Some residents of Chipata in Eastern province have vowed to continue buying ZAMBEEF meat products because they feel whatever chemicals the company is accused of using to keep their imported products fresh has no effect on them.
A snap survey in the district found that most residents would not stop consuming meat products from ZAMBEEF as they felt that there was nothing wrong with the products.
Mwanida Phiri of Kapata Township in Chipata said her family had been eating Zambeef meat products for a longtime that even now that it was discovered of having the chemicals which were used to embalm bodies, they would continue consuming the products.
“If the chemical is harmful, we could have seen by now so there is no difference between before and now,” she said.
And John Mtonga of the same township said he would continue buying meat from ZAMBEEF for his family because he saw nothing wrong with the products.
Mr Mtonga argued that chemicals were used in almost everything that was edible including maize which needed fertiliser at various stages of its growth.
Meanwhile,the Consumer Unity and Trust Society (CUTS) International, a leading policy research and advocacy non-governmental organisation (NGO) has called on Government to take action against Zambeef regardless of the company’s contribution and standing in the economy.
CUTS centre coordinator Simon Ng’ona said the revelations by an independent verifier on selected Zambeef products containing aromatic aldehydes was distasteful and a mockery to consumer’s rights.
Government had in the recent weeks tested meat samples taken from different batches and outlets of Zambeef which confirmed the presence of foreign matter.
Aromatic aldehydes are normally used as a preservative including embalming of dead bodies.
Further independent laboratory analysis undertaken in South Africa on Zambeef products confirmed the presence of aldehydes.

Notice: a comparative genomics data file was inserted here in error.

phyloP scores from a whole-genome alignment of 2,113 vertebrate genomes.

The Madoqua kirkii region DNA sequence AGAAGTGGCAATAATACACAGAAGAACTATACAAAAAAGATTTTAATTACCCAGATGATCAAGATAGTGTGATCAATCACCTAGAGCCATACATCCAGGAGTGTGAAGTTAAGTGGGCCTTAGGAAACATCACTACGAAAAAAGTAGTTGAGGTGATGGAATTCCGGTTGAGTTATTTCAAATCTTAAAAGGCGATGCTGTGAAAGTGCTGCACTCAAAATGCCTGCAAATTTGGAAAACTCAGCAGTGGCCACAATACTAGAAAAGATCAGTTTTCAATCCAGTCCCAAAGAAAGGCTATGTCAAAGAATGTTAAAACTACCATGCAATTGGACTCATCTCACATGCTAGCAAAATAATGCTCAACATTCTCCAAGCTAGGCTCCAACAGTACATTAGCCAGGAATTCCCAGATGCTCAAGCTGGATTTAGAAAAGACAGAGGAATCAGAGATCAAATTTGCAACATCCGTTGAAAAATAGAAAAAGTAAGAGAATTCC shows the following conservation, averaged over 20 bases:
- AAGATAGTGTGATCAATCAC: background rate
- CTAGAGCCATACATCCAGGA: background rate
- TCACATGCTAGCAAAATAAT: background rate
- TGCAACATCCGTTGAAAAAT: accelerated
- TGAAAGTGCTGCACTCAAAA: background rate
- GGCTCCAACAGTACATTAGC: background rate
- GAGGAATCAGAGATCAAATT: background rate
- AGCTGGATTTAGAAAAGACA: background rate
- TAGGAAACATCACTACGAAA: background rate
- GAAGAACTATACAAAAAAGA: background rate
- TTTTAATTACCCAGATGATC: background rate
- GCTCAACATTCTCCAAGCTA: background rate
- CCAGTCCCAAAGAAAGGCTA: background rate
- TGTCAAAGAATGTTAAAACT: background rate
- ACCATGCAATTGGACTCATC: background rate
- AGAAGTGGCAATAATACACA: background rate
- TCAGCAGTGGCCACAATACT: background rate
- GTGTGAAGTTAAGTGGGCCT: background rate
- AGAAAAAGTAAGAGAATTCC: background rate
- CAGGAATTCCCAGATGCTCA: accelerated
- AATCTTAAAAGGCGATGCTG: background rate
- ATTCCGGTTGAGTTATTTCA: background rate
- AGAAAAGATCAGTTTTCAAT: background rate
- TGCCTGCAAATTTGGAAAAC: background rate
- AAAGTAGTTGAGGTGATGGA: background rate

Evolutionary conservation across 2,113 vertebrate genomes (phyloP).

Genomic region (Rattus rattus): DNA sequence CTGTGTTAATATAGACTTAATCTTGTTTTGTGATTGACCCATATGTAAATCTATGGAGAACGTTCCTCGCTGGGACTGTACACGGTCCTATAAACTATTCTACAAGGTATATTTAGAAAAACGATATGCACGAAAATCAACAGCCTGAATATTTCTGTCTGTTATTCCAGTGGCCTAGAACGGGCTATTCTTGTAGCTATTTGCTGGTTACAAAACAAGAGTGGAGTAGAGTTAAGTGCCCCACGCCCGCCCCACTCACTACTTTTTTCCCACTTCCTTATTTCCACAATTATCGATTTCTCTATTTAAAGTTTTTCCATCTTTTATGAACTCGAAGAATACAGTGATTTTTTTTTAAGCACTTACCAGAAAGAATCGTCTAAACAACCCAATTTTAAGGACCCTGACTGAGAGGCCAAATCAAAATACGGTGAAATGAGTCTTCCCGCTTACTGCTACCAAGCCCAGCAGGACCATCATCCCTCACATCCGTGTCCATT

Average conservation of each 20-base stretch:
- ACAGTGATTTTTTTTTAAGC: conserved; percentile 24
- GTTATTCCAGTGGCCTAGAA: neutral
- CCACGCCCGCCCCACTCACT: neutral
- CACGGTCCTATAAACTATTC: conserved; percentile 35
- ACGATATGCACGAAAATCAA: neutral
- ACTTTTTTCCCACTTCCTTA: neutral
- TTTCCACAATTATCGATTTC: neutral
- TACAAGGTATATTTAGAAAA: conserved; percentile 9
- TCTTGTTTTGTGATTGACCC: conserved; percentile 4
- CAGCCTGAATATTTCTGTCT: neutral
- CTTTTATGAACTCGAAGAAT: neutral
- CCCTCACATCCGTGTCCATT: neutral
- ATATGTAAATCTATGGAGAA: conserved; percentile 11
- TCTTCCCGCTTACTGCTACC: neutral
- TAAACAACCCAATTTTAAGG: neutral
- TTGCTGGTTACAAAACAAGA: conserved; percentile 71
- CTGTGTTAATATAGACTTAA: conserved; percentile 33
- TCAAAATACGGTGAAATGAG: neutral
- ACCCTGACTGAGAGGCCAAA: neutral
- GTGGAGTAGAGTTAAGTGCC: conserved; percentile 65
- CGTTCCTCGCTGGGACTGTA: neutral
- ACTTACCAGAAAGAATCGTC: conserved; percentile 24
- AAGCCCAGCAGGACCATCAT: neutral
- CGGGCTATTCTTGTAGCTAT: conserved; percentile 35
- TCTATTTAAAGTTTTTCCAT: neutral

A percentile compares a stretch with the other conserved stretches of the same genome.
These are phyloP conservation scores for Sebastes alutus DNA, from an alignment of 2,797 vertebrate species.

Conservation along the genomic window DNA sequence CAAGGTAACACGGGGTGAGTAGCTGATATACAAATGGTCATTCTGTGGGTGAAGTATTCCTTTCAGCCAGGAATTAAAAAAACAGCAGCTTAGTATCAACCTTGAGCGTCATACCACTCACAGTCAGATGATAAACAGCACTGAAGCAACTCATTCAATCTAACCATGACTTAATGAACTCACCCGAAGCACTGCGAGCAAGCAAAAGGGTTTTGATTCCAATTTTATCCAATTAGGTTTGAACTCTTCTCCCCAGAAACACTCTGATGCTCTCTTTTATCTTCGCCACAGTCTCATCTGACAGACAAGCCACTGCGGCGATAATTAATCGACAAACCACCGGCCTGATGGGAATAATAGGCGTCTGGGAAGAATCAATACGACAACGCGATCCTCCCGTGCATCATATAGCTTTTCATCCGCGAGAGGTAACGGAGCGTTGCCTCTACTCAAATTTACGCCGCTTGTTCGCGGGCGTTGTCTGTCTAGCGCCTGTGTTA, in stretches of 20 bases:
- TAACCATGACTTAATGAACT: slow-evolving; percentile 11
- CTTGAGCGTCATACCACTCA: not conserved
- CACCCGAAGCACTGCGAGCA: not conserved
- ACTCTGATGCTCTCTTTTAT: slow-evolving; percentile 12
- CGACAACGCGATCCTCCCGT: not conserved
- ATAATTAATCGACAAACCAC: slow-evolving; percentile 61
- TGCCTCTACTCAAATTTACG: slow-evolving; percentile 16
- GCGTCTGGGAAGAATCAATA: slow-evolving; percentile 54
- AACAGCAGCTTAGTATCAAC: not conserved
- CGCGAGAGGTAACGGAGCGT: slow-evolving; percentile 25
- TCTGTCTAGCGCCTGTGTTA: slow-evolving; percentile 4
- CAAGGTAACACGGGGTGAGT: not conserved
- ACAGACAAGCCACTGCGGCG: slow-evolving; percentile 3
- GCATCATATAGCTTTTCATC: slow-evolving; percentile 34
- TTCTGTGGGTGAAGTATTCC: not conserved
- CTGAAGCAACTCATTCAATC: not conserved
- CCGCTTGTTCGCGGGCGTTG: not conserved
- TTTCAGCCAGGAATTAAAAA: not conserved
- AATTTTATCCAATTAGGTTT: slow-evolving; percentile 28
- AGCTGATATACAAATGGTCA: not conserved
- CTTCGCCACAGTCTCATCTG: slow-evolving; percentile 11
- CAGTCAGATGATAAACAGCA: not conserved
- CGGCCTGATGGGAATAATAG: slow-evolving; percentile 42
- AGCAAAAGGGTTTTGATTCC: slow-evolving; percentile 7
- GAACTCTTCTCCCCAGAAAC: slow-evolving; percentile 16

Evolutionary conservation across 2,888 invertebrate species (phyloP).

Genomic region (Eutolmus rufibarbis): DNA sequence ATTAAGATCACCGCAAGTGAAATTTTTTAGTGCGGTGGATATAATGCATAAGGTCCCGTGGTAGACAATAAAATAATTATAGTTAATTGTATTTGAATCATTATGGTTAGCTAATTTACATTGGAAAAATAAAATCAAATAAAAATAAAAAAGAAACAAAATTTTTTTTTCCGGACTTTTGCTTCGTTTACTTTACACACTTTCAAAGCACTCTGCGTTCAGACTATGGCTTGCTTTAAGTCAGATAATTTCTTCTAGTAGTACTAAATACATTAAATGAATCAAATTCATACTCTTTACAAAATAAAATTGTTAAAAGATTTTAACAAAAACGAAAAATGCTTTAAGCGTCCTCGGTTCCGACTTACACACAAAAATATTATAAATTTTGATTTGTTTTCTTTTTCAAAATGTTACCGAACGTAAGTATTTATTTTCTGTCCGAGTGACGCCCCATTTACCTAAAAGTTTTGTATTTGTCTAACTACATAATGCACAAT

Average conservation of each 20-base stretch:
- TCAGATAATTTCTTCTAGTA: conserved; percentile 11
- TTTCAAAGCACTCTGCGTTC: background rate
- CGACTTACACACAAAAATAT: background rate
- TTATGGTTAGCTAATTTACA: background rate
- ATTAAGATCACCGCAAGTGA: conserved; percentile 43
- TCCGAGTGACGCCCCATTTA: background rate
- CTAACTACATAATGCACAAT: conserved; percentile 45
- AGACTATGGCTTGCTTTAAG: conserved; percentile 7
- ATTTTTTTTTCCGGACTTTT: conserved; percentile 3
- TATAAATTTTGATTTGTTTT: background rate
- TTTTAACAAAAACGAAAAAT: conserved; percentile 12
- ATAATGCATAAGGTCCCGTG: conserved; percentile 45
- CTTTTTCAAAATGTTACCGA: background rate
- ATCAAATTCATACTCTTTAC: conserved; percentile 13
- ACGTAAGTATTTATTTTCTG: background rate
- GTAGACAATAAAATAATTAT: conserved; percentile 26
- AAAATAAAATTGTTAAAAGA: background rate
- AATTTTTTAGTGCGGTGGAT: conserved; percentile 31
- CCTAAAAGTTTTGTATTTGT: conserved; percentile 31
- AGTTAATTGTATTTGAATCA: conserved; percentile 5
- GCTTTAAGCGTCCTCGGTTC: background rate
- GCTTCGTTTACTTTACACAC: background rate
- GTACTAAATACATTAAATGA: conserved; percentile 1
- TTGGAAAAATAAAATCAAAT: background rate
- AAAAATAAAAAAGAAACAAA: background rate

Mr Ng’ona in a statement yesterday said in view of this development, Government needed to take punitive action against Zambeef regardless of its contribution and standing in the country’s economy.
“All existing legal statutes which have been breached by this action ought to be considered and the fine should serve as a deterrent to those adopting similar practices and would be offenders,” Mr Ng’ona said.
He said right to be provided with safe products and services remained an inalienable element of human rights and that by selling any products containing contaminated stuff was likely to harm citizen consumers.
Further, Mr Ng’ona said, taking advantage of the ignorance of consumers on their rights and responsibilities and subjecting them to harmful products or services that had a health risk remained an unpardonable act.
He called for strengthening of regulations on labeling and divulging of full information on products and services in Zambia adding that some of authorities tasked with the responsibility to protect consumers’ interest needed to wake up from slumber and provide the needed regulatory oversight.
“Consumer protection needs a collective action. We can’t have a
situation where only a few doted regulators show devotion towards this
quest,” he said.